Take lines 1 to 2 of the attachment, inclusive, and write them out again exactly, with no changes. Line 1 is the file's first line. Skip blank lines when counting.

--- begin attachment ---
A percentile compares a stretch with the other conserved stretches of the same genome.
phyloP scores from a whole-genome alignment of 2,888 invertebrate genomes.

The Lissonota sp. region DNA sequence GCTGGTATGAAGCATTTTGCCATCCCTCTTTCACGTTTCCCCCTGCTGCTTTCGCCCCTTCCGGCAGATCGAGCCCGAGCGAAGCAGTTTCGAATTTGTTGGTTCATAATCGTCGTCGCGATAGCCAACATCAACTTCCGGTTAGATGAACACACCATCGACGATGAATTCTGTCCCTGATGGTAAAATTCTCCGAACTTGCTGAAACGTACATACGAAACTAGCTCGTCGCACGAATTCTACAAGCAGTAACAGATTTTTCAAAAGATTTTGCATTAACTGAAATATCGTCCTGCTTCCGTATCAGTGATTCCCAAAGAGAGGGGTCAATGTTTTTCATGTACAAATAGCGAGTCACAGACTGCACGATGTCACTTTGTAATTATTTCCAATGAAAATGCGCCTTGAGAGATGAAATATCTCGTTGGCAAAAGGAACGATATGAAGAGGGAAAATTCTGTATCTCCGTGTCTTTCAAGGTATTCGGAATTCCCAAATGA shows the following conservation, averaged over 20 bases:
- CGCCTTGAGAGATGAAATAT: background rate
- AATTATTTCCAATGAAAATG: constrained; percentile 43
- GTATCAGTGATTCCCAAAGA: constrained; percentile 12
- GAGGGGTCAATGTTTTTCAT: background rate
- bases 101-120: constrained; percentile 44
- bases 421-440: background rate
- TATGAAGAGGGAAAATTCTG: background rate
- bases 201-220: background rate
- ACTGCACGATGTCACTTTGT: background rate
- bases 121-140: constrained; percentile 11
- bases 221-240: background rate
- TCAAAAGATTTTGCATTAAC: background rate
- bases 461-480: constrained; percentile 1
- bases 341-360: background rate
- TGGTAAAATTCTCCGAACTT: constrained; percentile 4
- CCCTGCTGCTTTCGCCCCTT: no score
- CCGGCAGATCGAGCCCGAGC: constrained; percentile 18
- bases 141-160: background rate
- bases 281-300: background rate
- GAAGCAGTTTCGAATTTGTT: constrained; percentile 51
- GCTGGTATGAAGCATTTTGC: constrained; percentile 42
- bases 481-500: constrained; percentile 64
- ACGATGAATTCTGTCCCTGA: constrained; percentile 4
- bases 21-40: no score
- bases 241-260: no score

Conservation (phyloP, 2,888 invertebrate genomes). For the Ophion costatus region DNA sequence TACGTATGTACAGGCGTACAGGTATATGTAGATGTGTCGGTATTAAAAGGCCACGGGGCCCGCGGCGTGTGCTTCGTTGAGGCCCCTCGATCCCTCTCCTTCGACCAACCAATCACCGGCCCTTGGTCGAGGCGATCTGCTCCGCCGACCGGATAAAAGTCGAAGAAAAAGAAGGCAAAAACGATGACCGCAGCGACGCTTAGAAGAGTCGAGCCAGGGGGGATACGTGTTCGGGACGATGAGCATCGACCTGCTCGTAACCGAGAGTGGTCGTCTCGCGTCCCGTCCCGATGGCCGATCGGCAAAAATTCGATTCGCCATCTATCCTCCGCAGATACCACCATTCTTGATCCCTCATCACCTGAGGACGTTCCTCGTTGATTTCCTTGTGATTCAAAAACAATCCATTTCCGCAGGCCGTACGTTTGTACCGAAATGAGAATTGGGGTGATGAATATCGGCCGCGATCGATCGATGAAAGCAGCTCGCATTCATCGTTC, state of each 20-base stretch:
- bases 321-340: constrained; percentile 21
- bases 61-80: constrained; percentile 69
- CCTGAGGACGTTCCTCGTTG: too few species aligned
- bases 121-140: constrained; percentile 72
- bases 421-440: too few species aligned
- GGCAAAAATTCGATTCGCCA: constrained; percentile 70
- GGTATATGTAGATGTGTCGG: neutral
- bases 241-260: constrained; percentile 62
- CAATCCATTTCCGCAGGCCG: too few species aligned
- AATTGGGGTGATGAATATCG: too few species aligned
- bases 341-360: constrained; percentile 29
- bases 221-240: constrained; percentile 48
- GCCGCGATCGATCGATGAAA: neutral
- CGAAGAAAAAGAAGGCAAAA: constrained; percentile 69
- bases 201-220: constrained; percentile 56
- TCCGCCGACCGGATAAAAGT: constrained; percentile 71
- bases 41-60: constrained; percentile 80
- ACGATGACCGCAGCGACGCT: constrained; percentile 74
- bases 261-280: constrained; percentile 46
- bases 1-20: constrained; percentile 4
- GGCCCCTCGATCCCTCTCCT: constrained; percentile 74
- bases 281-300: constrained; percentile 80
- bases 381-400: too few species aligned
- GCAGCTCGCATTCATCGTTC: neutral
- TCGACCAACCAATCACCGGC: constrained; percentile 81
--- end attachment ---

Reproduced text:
A percentile compares a stretch with the other conserved stretches of the same genome.
phyloP scores from a whole-genome alignment of 2,888 invertebrate genomes.